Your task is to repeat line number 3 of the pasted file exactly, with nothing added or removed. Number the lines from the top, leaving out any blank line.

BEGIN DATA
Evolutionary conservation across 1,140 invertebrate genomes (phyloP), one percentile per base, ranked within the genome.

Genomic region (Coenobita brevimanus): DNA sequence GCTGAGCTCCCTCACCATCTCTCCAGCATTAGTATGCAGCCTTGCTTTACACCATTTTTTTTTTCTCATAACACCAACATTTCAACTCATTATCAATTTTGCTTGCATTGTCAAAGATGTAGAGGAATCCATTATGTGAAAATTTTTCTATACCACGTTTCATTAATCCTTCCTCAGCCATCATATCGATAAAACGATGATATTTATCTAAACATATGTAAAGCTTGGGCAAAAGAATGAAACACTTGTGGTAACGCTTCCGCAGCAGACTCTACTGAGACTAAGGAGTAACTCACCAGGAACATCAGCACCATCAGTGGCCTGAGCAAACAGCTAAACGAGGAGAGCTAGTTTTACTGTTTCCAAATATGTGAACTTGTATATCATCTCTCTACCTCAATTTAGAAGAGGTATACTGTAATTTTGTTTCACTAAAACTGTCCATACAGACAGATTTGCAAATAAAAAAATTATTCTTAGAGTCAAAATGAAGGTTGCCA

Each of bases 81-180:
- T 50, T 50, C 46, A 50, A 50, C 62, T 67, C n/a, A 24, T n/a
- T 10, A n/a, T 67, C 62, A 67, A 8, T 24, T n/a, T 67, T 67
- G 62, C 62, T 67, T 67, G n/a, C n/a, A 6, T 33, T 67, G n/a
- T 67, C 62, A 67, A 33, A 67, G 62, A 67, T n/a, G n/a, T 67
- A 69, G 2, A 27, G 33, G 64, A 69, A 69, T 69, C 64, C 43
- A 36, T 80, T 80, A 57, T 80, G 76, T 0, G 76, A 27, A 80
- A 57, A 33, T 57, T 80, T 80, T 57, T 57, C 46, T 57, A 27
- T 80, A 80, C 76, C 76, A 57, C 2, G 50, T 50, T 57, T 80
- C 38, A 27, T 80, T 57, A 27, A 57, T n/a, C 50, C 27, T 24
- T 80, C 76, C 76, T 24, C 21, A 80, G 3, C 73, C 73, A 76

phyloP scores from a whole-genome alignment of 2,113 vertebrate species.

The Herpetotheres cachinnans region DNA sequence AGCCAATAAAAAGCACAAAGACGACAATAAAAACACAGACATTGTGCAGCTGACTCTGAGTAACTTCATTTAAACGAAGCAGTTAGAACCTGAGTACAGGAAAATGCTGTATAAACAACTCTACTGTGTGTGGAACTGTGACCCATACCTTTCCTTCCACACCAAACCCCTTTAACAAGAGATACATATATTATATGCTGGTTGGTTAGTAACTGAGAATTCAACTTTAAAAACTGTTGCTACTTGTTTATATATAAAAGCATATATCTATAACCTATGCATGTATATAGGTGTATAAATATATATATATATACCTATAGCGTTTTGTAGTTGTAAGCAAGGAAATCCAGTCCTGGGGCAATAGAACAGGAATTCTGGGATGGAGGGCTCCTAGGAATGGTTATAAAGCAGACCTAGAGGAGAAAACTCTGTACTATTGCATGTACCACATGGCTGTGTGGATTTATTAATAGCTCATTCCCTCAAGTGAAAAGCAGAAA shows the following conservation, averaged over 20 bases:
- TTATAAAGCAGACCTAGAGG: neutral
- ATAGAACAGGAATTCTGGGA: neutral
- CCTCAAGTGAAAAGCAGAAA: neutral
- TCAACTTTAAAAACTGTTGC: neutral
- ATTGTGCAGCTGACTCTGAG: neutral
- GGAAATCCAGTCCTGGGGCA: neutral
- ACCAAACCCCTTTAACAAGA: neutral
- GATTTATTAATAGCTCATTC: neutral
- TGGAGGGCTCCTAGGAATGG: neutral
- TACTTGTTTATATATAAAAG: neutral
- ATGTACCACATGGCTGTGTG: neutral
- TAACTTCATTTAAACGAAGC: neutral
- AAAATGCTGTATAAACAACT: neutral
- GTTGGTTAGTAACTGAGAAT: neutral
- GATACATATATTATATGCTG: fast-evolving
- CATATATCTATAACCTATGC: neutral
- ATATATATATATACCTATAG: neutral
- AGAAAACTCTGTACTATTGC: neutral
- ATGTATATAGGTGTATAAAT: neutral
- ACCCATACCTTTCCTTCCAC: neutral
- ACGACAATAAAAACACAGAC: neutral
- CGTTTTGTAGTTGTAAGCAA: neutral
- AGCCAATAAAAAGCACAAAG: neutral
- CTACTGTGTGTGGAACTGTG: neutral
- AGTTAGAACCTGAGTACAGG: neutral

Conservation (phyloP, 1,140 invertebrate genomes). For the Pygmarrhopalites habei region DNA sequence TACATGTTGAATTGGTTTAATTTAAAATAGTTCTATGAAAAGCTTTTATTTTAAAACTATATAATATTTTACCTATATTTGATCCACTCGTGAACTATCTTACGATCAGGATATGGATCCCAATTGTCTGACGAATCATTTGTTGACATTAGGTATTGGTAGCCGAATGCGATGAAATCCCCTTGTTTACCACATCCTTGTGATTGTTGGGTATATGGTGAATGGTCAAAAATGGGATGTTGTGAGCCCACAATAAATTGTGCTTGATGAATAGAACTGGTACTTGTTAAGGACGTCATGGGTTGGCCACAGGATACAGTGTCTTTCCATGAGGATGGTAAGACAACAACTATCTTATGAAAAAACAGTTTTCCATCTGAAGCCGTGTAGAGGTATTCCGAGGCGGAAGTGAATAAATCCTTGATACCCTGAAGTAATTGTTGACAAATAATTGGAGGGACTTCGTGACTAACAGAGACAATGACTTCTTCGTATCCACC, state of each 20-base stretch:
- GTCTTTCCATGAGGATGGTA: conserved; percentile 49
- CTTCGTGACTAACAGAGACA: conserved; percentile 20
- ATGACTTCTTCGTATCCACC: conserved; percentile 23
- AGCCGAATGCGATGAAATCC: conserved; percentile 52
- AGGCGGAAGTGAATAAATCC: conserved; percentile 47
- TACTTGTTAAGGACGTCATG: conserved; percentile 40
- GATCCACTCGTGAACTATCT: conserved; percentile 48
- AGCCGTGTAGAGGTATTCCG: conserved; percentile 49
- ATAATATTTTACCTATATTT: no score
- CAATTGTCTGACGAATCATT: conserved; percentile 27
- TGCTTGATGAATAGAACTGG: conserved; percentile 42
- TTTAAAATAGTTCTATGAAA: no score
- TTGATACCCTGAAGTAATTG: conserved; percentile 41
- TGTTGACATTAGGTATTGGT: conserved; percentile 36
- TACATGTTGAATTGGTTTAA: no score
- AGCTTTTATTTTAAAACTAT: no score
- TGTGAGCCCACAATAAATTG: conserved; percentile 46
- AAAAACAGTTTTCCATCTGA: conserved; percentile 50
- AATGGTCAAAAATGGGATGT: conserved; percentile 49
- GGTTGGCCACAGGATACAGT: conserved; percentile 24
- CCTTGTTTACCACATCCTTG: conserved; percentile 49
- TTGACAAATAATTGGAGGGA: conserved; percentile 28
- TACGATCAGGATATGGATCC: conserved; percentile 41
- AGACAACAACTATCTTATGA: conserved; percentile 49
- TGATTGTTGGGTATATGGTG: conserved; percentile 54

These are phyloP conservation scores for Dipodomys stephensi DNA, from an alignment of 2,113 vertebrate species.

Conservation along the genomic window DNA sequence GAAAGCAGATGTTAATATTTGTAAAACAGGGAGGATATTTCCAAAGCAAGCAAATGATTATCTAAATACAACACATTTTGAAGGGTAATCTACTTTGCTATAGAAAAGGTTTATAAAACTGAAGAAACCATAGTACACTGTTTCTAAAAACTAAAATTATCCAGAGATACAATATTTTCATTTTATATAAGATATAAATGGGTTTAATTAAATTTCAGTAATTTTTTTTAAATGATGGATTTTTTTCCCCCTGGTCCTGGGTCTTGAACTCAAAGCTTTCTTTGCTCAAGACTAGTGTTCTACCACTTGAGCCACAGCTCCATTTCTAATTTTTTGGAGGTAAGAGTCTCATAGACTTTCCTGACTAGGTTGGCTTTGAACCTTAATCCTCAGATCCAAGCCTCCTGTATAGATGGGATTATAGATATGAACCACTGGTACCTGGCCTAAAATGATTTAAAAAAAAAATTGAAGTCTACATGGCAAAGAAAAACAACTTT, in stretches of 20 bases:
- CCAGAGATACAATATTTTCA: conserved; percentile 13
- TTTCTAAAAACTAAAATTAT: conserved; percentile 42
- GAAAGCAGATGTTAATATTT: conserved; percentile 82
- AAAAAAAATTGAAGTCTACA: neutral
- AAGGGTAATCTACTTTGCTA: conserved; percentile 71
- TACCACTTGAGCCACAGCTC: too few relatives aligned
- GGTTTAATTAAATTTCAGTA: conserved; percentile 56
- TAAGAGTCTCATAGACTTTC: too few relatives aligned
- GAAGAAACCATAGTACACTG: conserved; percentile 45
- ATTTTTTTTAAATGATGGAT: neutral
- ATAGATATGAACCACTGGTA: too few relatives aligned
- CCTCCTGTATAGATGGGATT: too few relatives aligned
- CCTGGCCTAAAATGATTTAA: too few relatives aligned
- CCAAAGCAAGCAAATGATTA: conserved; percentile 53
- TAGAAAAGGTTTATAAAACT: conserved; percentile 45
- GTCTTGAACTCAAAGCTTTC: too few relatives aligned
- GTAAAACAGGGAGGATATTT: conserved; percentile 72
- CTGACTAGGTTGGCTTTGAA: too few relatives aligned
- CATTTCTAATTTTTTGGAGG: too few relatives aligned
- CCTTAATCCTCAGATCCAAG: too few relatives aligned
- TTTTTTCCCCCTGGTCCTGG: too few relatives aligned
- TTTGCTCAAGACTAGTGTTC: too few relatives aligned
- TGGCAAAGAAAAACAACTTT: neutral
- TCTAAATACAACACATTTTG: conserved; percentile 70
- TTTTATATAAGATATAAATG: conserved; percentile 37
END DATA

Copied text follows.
Each of bases 81-180: